What do you think about when you consider extreme energy efficiency? Perhaps you think about gigantic solar arrays, intricate water reclamation technology, or slick computerized building controls.
While all those measures are well and good, you don’t have to buy fancy equipment or use luxury materials to achieve superior energy savings.
When it comes to lowering energy consumption, I believe that simple utility incentives—which are often just a few lines of text—may very well be our most powerful tool.
As McKinstry’s Director of Engineering, I find myself immersed in the ecosystem of energy codes, utility programs and efficiency incentives. My team is constantly working within this ecosystem to make sure our clients are realizing maximum energy savings.
Utility incentives are often designed to help pay down the “first cost” of an energy-saving capital upgrade. They do this by offering a rebate for savings that the building owner captures over the life of the equipment.
Unfortunately, these incentives are structured to encourage prescriptive “equipment-based” thinking rather than holistic or “systems-based” thinking. As Ash Awad, McKinstry’s Chief Market Officer, puts it, “You can get an incentive to change your lights, but not to turn them off.”
Another issue with our current utility incentives is that they’re inflexibly tied to the energy code. Currently, substantial renovations to existing buildings often trigger an obligation for building owners to meet energy code levels of performance.
This is informally referred to as the “frozen in place” problem, because a utility policy that uses the code baseline to determine project incentives effectively removes the fiscal incentive to undergo a project at all. It’s often cheaper to stand pat and, as a result, buildings remain “frozen in place.”
How can we offer an alternative to these well-intentioned but sometimes suboptimal utility incentives?
At McKinstry, we support the concept of a meter-based or performance-based approach to utility incentives. Instead of using the energy code, this approach uses measured building performance (as reflected by the readout from the water or electric meter) as the baseline for paying incentives.
This shift in incentive structure encourages deeper energy savings in buildings by rewarding innovative approaches that blend together capital measures (more efficient lights or HVAC systems), with improved operational practices (how you operate equipment day-to-day) and modifications to human behaviors (how building occupants influence energy use).
It also spreads the risk of energy efficiency savings realization and persistence more equitably between utilities and customers. Current practice has the utility taking on 100 percent of the risk by paying their incentives up front.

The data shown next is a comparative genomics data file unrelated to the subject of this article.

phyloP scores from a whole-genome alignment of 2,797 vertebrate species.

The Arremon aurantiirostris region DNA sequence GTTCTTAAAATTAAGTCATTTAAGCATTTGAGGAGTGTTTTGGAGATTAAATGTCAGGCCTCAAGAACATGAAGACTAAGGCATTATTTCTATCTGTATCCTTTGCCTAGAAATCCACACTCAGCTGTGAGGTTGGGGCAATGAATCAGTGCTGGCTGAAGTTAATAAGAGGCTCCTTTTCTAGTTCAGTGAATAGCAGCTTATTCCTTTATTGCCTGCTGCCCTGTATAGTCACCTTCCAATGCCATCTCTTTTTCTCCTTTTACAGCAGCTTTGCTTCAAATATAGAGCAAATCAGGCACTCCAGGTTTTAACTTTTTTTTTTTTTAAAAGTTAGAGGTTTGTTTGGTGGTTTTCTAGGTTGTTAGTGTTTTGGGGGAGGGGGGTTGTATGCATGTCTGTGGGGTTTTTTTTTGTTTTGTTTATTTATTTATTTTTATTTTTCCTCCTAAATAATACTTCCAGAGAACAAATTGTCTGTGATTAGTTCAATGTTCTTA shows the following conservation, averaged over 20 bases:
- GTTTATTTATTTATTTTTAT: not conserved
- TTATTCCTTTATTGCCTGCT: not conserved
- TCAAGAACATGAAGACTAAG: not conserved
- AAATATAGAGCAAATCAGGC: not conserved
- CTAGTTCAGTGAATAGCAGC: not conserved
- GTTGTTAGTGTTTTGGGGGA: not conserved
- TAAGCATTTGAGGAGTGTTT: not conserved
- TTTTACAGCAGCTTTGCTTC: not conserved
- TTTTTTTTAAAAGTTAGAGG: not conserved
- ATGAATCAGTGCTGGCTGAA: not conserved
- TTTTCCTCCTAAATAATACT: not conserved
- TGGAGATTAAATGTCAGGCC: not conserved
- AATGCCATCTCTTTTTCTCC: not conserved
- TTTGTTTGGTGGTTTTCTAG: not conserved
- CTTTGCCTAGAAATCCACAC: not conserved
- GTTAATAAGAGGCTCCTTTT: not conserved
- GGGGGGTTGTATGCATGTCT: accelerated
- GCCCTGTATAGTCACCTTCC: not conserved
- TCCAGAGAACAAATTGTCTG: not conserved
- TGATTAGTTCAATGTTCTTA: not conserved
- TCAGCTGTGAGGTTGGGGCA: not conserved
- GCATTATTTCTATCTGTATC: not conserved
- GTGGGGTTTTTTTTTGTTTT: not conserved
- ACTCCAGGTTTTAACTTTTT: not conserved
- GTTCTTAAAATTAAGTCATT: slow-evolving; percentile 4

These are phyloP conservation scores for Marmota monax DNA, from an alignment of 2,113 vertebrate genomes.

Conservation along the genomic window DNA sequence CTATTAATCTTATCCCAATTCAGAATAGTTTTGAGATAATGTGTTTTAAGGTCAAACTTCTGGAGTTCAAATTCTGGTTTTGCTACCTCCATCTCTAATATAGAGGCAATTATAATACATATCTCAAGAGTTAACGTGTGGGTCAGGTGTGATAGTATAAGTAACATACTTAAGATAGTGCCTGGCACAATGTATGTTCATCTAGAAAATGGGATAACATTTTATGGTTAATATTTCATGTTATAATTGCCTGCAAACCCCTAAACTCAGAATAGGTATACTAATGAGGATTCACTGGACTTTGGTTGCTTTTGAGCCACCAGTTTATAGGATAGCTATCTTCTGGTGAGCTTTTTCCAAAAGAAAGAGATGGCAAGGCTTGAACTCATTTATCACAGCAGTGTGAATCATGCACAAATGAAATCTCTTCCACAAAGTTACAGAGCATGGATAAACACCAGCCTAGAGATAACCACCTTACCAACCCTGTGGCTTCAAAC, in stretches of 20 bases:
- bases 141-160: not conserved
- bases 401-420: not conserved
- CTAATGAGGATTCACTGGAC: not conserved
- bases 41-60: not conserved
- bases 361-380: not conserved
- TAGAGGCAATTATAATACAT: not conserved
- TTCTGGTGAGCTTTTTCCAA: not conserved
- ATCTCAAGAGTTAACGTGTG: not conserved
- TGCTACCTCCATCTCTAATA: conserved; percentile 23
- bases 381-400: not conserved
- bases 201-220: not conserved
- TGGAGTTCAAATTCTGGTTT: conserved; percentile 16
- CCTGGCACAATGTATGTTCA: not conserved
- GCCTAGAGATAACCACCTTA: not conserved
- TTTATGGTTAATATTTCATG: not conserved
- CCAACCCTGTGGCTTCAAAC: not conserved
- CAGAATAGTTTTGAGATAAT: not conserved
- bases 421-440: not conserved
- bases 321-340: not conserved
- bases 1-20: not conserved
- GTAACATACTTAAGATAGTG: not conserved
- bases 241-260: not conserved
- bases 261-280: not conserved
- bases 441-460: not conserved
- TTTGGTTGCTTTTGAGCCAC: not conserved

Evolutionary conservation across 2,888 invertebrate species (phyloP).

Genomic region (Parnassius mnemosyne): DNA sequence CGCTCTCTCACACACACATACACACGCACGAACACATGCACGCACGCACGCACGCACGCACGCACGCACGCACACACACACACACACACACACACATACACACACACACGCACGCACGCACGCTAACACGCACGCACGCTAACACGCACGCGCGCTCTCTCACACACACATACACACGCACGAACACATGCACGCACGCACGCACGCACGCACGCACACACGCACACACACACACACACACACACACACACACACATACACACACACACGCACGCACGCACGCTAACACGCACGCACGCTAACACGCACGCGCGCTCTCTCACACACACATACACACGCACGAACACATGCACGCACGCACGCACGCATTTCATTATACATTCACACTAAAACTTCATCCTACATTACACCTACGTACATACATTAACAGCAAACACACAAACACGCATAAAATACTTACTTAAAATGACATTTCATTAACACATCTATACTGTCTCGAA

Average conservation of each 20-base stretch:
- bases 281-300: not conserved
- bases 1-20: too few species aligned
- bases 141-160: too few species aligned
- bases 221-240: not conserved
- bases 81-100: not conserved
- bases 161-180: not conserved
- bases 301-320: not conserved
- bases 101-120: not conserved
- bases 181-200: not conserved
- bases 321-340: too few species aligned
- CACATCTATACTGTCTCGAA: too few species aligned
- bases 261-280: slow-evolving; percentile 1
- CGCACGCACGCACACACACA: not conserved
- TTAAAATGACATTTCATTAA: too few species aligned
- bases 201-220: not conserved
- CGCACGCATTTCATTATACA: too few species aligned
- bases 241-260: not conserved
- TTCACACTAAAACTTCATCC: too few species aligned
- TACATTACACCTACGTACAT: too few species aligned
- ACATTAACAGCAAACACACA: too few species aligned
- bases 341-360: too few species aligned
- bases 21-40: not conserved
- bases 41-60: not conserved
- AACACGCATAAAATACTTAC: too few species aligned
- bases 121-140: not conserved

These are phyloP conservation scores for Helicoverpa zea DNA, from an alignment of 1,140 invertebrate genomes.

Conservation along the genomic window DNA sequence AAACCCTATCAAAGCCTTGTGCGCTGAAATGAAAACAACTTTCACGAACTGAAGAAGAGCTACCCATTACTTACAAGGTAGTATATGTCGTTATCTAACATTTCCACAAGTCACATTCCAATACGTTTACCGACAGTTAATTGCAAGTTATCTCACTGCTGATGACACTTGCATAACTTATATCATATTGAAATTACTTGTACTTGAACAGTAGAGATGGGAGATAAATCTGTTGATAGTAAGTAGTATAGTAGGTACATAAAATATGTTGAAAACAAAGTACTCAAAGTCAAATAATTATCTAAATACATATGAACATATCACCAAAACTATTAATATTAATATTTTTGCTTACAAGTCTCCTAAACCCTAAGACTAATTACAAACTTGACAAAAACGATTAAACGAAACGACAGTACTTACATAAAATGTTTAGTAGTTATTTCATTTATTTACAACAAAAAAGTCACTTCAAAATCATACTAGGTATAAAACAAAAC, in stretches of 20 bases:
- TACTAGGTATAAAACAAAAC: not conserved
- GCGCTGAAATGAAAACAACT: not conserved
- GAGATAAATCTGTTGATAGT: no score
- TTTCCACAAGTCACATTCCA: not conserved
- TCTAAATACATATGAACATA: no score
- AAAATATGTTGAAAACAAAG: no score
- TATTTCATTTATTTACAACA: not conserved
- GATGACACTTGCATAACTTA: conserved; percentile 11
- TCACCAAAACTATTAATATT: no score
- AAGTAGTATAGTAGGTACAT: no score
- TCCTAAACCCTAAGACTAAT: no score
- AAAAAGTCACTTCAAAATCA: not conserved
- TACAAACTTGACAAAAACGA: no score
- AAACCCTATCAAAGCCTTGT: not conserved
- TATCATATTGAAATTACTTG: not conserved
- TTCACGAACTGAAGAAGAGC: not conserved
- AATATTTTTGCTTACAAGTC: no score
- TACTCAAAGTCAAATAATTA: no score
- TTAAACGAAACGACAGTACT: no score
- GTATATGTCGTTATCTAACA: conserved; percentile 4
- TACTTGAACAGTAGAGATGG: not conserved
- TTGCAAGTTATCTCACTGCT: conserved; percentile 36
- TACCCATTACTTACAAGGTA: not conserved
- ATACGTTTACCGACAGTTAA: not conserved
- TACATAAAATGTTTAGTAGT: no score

Meter-based savings put some of that risk on customers and service providers like McKinstry, but—in return—customers get a long-term annual revenue stream from the utility that pays for savings as they occur.
Performance-based incentives pay for actual, realized savings instead of paying for unreliable, predicted savings. For every energy-saving tactic implemented, building owners (or tenants, depending on lease arrangements) save twice: once through reduced energy and again by an incentive payment from their utility company.
The proof is in the pudding
For several years, McKinstry has been proving that meter-based incentives work in the real world, not just in theory.
McKinstry was early to the table with Seattle City Light to test the concept with our client One Union Square. This client is a commercial office building in downtown Seattle that—prior to our project—had an 89 ENERGY STAR rating.
While, by all measures, this was a very efficient building, we decided to test that assumption. What we found was that by deflecting the focus from altering what was put in (prescriptive, equipment-based technologies), to holistically improving how the building operated resulted in a 20 percent reduction in energy consumption. That reduction was incentivized and rewarded by performance-based incentives.
This was made possible by a pilot program sponsored through Seattle City Light, but the Energy Trust of Oregon has also run a successful pilot program testing this meter-based approach. Encouragingly, both organizations are scaling up their pilot programs this year.
How to make it happen
While most utilities are still using the old energy code-based incentive system, it’s important to realize that offering a performance-based system wouldn’t require these utilities to abandon their current approach.
Such a shift would simply add an optional compliance path for customers who see an advantage in pursuing a meter-based approach. The approach would have to prove its value, and we’re confident that it has and will continue to do that.
We’re excited to see how the future of utility incentives will unfold. It’s just a few lines of text, but the right policy can spark creative problem-solving and unlock the potential for dynamic energy savings.
Michael Frank, P.E., is Director of Engineering for McKinstry.